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Thorne v Lass Salt Garvin, High Court, 28 January 2009

3 March 2009
The issues

Service by fax – Part 6 Civil Procedure Rules – amendment of Notice of Appeal.

The facts

In 2000 the Claimant instructed the Defendant to represent him in a dispute concerning the interpretation of the Will of his mother and that of his sister. Litigation followed which was concluded in 2002. The Defendant firm acted for the Claimant in that litigation until 2002. Following the litigation there was no suggestion of any claim for professional negligence on behalf of the Claimant against the Defendant and the first that the Defendant knew of it was when it received a Claim Form by fax on the 6th June 2008. The Claim Form had been issued on the 31st January 2008. The final date for service was the 13th May 2008 therefore but on the 29th May 2008 the Claimant sought an Order extending time for the service of the Claim Form. The Master granted an extension until the 6th June 2008, specifying that the time for service of the Particulars of Claim should be extended to the 4th July 2008. On the 30th May 2008 the Claimant contacted a solicitor at Hodge Jones & Allen. She told him to serve the Claim Form as soon as possible and let her see the papers.

She then went on holiday. On her return she telephoned the Claimant who told her that he had not got any further time for serving the Claim Form and that it needed to be served on that day, the 6th June 2008. She told him to serve the Claim Form and come to the office. At 3pm he arrived at Hodge Jones & Allen’s office. The solicitor drafted a letter to the Defendant and faxed it to them at 3.15pm together with the Claim Form and the Order of Master Eyre. On the 13th June 2008 a Partner in the Defendant firm signed an Acknowledgement of Service on which he wrote “We decline to acknowledge purported service by fax as it did not comply with the requirement of CPR 6.2 and Practice Direction 6 and the subsequent purported postal service was out of time”. He did not tick the box indicating an intention to contest jurisdiction. The Master made an Order declaring purported service of the Claim Form by fax invalid and ineffective and refused to make an Order dispensing with service. The matter came before the High Court Judge on Appeal.

The decision

This matter was governed by CPR 6.2(1)(e) and Practice Direct 6pd.3. Under the Practice Direction a document could be served by electronic means if the party who was to be served, or his legal representative, had previously indicated in writing willingness to accept service by electronic means and the fax number, email address or electronic identification to which it should be sent. For the purposes of a legal representative was a sufficient indication of willingness to be served if the fax number was set out on the writing paper of the legal representative or if an email address or fax number was set out in a statement of case or a response to claim filed with the Court.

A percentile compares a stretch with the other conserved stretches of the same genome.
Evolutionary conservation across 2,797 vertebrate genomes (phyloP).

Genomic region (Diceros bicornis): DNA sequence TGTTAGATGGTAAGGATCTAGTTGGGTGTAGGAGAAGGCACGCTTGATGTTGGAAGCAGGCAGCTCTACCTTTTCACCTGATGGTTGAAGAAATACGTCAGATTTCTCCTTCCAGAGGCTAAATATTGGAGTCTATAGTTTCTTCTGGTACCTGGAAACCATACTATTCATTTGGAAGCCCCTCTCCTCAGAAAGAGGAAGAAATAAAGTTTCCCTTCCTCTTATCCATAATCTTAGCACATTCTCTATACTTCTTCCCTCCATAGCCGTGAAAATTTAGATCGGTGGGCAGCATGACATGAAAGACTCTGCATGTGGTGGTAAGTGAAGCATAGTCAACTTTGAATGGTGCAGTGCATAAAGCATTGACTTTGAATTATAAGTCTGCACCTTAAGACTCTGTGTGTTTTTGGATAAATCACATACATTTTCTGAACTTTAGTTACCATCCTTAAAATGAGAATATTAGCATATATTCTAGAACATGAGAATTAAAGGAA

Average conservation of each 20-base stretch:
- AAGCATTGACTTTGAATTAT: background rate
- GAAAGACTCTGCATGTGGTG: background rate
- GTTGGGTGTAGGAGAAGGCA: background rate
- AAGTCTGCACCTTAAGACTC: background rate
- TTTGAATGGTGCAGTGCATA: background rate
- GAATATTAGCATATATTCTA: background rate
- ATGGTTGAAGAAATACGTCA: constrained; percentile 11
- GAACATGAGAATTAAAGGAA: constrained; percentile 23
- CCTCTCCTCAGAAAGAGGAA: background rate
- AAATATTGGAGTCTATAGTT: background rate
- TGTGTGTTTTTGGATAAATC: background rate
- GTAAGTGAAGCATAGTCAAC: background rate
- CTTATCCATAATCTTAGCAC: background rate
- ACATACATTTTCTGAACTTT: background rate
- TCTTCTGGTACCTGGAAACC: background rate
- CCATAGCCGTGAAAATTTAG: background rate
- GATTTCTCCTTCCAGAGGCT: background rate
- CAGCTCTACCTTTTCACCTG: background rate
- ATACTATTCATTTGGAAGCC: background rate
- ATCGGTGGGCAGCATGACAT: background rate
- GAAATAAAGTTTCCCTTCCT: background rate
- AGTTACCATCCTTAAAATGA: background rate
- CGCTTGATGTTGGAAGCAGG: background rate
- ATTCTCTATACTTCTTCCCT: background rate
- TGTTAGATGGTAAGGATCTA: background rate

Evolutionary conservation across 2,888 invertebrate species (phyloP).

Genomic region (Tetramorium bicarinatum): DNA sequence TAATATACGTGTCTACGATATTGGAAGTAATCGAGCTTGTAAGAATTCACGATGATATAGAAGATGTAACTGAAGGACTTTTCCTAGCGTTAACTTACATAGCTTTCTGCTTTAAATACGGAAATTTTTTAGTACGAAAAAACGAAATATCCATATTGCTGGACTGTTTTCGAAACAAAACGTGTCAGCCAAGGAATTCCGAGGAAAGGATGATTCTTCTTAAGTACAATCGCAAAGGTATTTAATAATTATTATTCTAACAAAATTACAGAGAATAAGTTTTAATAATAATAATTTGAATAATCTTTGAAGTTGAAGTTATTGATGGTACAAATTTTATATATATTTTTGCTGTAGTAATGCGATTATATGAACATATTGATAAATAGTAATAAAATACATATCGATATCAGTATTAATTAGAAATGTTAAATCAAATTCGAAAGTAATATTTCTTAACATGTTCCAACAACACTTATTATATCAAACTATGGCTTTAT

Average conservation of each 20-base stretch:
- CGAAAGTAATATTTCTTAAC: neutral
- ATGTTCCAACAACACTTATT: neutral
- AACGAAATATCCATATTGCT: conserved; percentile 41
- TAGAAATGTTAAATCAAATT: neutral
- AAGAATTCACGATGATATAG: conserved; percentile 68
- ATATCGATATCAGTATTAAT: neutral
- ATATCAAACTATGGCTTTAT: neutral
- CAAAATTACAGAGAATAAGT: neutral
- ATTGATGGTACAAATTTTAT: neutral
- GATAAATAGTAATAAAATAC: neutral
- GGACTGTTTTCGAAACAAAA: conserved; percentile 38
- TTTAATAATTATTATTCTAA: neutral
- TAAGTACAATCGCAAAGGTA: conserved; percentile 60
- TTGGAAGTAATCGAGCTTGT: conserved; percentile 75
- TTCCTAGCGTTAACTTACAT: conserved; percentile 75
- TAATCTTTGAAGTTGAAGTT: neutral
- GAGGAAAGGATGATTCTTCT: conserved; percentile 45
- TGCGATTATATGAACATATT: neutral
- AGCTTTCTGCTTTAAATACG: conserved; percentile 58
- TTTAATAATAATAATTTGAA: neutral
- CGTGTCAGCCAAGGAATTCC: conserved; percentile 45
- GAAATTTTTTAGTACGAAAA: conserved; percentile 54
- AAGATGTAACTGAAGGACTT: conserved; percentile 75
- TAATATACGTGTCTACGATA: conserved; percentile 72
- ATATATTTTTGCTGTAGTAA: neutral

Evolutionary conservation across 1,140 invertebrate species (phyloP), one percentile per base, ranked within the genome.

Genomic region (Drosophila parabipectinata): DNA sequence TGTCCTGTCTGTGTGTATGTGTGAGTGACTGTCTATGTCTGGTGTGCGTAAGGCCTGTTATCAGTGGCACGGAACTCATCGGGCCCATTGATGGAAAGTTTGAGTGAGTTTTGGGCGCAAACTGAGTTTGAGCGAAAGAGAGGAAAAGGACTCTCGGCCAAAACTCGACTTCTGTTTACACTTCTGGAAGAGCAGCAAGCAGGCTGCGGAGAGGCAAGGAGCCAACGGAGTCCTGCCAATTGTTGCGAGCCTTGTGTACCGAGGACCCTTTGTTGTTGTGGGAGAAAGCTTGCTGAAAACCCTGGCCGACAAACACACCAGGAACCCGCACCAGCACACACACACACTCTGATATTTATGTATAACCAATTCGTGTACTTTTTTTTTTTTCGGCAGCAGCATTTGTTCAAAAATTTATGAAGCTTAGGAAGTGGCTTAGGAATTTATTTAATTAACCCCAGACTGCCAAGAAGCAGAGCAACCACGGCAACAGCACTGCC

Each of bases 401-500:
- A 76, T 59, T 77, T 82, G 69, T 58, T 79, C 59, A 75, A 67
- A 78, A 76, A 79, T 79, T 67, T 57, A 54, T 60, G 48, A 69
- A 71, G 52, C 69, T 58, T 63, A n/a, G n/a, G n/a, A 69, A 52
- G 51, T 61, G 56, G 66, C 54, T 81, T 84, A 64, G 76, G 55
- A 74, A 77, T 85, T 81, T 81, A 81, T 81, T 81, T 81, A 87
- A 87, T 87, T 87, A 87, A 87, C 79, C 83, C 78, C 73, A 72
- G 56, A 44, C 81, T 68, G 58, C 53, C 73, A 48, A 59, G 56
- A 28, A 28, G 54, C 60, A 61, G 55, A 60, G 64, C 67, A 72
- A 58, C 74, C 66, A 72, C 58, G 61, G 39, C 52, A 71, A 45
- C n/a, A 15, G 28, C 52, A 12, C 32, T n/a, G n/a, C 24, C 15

The Claimant had argued that in this particular case the Defendant had a dual capacity. It was not merely a party but it was also a legal representative. The Master had been correct in his reasoning that it was not possible to regard the Defendant firm as being its own legal representative in circumstances where it was unaware of the issue of the Claim Form and unaware that it was about to be served on them on the afternoon of the 6th June 2008. The Claim Form was not therefore validly served.

Should The Court Dispense With Service?

The Court should dispense with service only if the criteria laid down in Kuenyehia v International Hospital Group Ltd were met. In other words, the Court required it to be an exceptional case and it was necessary for the Claimant to have either made an ineffective attempt to serve in time by a permitted method or had served in time in a manner which involved a minor departure from one of those permitted methods. This was not an exceptional case and it would be unjust to dispense with service. This was because the attempt at service was made on the last possible day permitted and was not in accordance with the Rules. No prior notification of the claim had been made. The Claimant had been advised to serve the Claim Form by the solicitor at Hodge Jones & Allen on the 30th May 2008 and had not done so. The Claimant lived no more than a comparatively short tube or bus ride from the Defendant’s offices and even on the 6th June 2008 it would have been possible to serve the Claim Form at those offices.

The Claimant sought to argue a new point, namely that the Defendant had filed an Acknowledgement of Service and had not made an attempt to dispute the Court’s jurisdiction to try the claim within 14 days after filing it. This point arose by virtue of a decision of the Court of Appeal in Hoddinott v Persimmon Homes (Wessex) Ltd.

The Court had the power to amend a Notice of Appeal under CPR 52.8. A note to the White Book suggested that if the amendment raised a point which was argued in the lower Court and the amendment was sought timesly, such an amendment might be permitted. However, this amendment sought to raise a new point. A new point arose out of a decision of the Court of Appeal that had been in circulation for many months prior to the Hearing before the Master. In short, the point had not been raised before because the Claimant’s lawyers had not realised the significance of the decision in Hoddinott. It could not be a proper basis for granting permission to amend a Notice of Appeal to raise a new point not taken before the Court below that a legal representative of the Claimant was unaware of the significance of the Court of Appeal published many months before the Hearing at first instance.

The Application would be refused.

The Appeal would be dismissed.

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